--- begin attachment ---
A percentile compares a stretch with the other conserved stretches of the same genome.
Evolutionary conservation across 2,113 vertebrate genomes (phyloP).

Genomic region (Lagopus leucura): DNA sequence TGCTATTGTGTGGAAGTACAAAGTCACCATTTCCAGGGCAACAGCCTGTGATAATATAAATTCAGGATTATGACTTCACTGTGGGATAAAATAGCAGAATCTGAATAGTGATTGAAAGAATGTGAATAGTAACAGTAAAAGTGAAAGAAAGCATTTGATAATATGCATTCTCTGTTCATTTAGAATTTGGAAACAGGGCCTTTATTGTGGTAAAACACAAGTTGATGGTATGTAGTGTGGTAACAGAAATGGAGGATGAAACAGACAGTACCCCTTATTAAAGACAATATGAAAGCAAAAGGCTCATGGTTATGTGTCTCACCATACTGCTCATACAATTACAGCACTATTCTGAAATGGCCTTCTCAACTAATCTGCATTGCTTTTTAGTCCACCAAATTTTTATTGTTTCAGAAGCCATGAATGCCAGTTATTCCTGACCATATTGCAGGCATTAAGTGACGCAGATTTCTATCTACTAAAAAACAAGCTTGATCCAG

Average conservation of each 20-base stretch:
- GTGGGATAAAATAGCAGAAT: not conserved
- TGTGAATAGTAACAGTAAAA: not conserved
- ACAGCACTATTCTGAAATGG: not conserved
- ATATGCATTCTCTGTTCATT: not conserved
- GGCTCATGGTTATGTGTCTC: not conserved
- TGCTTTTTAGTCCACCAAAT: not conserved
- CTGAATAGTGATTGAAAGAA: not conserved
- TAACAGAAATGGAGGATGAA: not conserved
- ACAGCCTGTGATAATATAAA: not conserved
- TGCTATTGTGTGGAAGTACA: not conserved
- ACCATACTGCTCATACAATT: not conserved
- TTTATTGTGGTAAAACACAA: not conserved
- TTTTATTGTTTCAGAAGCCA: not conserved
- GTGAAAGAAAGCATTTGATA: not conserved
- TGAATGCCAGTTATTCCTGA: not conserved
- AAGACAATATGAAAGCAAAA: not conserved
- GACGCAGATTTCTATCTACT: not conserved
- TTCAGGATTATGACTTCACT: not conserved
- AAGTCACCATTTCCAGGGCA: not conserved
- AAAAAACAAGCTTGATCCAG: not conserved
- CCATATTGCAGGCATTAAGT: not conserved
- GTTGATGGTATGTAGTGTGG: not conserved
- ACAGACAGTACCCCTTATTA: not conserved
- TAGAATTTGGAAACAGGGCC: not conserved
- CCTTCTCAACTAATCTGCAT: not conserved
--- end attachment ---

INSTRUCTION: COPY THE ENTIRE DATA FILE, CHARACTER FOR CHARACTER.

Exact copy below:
A percentile compares a stretch with the other conserved stretches of the same genome.
Evolutionary conservation across 2,113 vertebrate genomes (phyloP).

Genomic region (Lagopus leucura): DNA sequence TGCTATTGTGTGGAAGTACAAAGTCACCATTTCCAGGGCAACAGCCTGTGATAATATAAATTCAGGATTATGACTTCACTGTGGGATAAAATAGCAGAATCTGAATAGTGATTGAAAGAATGTGAATAGTAACAGTAAAAGTGAAAGAAAGCATTTGATAATATGCATTCTCTGTTCATTTAGAATTTGGAAACAGGGCCTTTATTGTGGTAAAACACAAGTTGATGGTATGTAGTGTGGTAACAGAAATGGAGGATGAAACAGACAGTACCCCTTATTAAAGACAATATGAAAGCAAAAGGCTCATGGTTATGTGTCTCACCATACTGCTCATACAATTACAGCACTATTCTGAAATGGCCTTCTCAACTAATCTGCATTGCTTTTTAGTCCACCAAATTTTTATTGTTTCAGAAGCCATGAATGCCAGTTATTCCTGACCATATTGCAGGCATTAAGTGACGCAGATTTCTATCTACTAAAAAACAAGCTTGATCCAG

Average conservation of each 20-base stretch:
- GTGGGATAAAATAGCAGAAT: not conserved
- TGTGAATAGTAACAGTAAAA: not conserved
- ACAGCACTATTCTGAAATGG: not conserved
- ATATGCATTCTCTGTTCATT: not conserved
- GGCTCATGGTTATGTGTCTC: not conserved
- TGCTTTTTAGTCCACCAAAT: not conserved
- CTGAATAGTGATTGAAAGAA: not conserved
- TAACAGAAATGGAGGATGAA: not conserved
- ACAGCCTGTGATAATATAAA: not conserved
- TGCTATTGTGTGGAAGTACA: not conserved
- ACCATACTGCTCATACAATT: not conserved
- TTTATTGTGGTAAAACACAA: not conserved
- TTTTATTGTTTCAGAAGCCA: not conserved
- GTGAAAGAAAGCATTTGATA: not conserved
- TGAATGCCAGTTATTCCTGA: not conserved
- AAGACAATATGAAAGCAAAA: not conserved
- GACGCAGATTTCTATCTACT: not conserved
- TTCAGGATTATGACTTCACT: not conserved
- AAGTCACCATTTCCAGGGCA: not conserved
- AAAAAACAAGCTTGATCCAG: not conserved
- CCATATTGCAGGCATTAAGT: not conserved
- GTTGATGGTATGTAGTGTGG: not conserved
- ACAGACAGTACCCCTTATTA: not conserved
- TAGAATTTGGAAACAGGGCC: not conserved
- CCTTCTCAACTAATCTGCAT: not conserved